Ozone protects life on earth from ultra-violet radiation given off by the sun. The ozone layer is gradually being broken down by 655,000 tons of chlorofluorocarbons released by industry every year. US scientists report a 30% reduction of the ozone layer over the Antarctic. The US Environmental Protection Agency estimates that a 2.5% reduction in the ozone layer could cause 15,000 human cancers per year as well as extensive damage to crops.

Radiation damage
[image, unknown] Fall-out continues from nuclear bomb tests that took place in the 1950s and 1960s. And there have been nuclear power reactor accidents and Three Mile Island and in Chernobyl where 29 people died from exposure to high levels of radiation. The Swedish Academy of Sciences estimates that up to 8,000 European cancers will be caused by Chernobyl.


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Photo: Prentice / Camera Press

Fragile ecosystems

Tropical rainforests
These are complex ecosystems with a large diversity of plant and animal life They are important in maintaining global oxygen levels.

Threat: The destruction of the rainforests is being engineered for the creation of more grazing acreage, for fuel, for roads and military installations, and in order to build a monocrop fast-growth forestry industry. By 1986 tropical forests were disappearing at the rate of 68 million acres a year.

The Arctic regions
The Arctic possesses a very fragile eco-system with slow decomposition of wastes and thin acidic soil. Precipitation falls in desert-like quantities. There is little species diversity - of 30,000 types of fish only 50 live in the Arctic. Large populations of few species (caribou, seals) are very vulnerable to environmental stress. The Arctic and Antarctic regions play an important role in cooling the earth's climate.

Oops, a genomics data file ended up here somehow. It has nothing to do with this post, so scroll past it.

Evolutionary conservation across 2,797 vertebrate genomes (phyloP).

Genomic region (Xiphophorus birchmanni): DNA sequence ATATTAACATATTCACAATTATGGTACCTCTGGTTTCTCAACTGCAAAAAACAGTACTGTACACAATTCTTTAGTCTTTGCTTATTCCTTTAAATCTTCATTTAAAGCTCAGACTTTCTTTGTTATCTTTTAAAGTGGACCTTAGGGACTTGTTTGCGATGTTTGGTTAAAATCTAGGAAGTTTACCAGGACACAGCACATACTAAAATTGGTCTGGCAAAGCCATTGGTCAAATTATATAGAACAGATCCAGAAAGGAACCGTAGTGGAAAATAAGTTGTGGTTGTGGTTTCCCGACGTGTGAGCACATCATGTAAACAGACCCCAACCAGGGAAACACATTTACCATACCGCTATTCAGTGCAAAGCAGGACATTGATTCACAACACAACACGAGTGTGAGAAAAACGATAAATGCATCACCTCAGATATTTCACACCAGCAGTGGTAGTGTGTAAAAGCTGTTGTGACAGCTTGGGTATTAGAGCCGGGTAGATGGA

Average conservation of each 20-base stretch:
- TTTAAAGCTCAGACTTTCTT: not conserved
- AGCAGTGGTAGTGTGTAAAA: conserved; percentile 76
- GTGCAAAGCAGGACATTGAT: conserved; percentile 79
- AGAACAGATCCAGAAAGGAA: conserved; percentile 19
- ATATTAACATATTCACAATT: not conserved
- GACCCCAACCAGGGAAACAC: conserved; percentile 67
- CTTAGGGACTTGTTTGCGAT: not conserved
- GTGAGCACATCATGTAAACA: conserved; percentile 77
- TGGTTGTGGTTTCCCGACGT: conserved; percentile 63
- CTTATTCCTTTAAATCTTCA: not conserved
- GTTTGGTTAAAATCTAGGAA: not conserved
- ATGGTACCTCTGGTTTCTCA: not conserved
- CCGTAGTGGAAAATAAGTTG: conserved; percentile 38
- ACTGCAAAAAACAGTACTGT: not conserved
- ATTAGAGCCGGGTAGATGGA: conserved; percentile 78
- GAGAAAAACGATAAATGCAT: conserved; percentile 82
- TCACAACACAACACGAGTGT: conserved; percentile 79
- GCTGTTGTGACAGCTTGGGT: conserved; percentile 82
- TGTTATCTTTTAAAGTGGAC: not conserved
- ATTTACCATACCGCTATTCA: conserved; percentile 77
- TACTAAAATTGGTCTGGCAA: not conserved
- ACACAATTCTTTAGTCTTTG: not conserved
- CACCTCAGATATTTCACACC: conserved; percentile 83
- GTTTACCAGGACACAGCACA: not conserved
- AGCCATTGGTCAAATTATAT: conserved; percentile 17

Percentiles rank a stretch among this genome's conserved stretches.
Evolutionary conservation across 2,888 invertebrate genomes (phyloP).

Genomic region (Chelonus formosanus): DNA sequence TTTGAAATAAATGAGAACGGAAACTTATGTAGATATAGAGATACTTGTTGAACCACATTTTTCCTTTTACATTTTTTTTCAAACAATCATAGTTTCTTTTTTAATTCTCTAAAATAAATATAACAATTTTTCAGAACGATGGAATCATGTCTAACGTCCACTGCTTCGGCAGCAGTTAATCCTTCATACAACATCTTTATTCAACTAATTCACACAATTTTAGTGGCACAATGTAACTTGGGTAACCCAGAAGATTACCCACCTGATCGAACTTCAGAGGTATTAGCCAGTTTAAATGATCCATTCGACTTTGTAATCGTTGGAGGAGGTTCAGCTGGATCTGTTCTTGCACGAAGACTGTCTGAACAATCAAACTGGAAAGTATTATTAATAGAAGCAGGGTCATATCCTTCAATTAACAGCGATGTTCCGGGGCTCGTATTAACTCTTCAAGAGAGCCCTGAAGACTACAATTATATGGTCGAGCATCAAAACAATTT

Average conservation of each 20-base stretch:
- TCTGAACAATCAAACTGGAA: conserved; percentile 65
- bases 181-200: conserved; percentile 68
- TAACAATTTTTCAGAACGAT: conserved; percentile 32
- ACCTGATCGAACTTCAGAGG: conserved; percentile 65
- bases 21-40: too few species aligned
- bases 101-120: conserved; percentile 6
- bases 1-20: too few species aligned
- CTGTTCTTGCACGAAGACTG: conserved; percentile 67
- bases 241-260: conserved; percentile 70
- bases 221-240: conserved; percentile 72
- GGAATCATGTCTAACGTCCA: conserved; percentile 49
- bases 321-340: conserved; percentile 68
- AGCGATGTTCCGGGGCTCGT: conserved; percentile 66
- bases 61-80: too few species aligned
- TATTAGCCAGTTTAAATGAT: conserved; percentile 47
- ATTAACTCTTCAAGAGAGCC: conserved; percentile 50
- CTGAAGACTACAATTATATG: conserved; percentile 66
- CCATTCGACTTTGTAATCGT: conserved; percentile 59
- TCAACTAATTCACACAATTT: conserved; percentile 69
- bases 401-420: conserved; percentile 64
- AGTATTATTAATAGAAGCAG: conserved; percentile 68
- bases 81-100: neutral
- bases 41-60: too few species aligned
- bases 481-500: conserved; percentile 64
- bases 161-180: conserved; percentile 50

Threat: The Arctic is threatened by potential oilspills in the Beaufort Sea and other Arctic areas where drilling is currently under way.There are also substantial oil reserves in the Antarctic. Oil and gas pipelines in areas such as Canada's Mackenzie Valley disrupt caribou migration patterns and native trapping economies. Military installations and air strips in Canada, the US and the USSR are also a threat and military activity will increase if US Star Wars plans go ahead.


Poisoning the water

Today much of our water is contaminated. Most contaminants become more concentrated and dangerous as they move up the food chain. For example, 1/50 of a part per million of a chemical insecticide in lake water becomes 1,600 parts per million in fish-eating birds.

Water pollution sources:
Domestic sewage
is dumped into lagoons onto land, into rivers and into the sea. In Canada 270 chemical pollutants pass through Ontario sewage treatment plants into Lake Ontario.

Toxic chemicals are sprayed on farms, fields and forests. They run off into streams and lakes and seep through the soil into groundwater.

[image, unknown] Industrial wastes include synthetic chemicals and heavy metals that are poured into rivers and lakes and dumped into landfill sites such as Love Canal near Niagara Falls, New York. There are thousands of toxic landfill sites across the industrial world. It is impossible to estimate how many are leaking into ground or surface water.

Oil and chemical spills such as the highly- publicized spill of toxic chemicals into the Rhine river in 1986 or the Torrey Canyon oil spill into the Atlantic in 1967 are just the tip of the iceberg.

Radioactive particles are part of the waste-stream of reactors and some hospitals, and are a contributing factor to human cancers.

Toxins in drinking water
A worldwide survey of drinking water
found among the 1,600 chemicals detected:
Recognized carcinogens
(cause cancer)
22
Suspected carcinogens
42
Tumor promoters/
co-carcinogens
27
Recognized mutagens
(cause birth defects)
50
Suspected mutagens
15

1 The Nature of Things, CBC, Toronto, 1986.
2 State of the World, Worldwatch Institute, Washington, 1985.
3 Ibid.
4 Ibid.
5 Ibid.
6 B. Appleman. Epitaph for Planet Earth. Frederick tell Publishers Inc., 1982; NY.
7 World Health Organization, Air Quality in Selected Urban Areas 1979 - 80, Geneva 1983.
8 Ibid
9 Micheal Keating, Globe and Mail, Oct. 3rd 1986.
10 Ibid.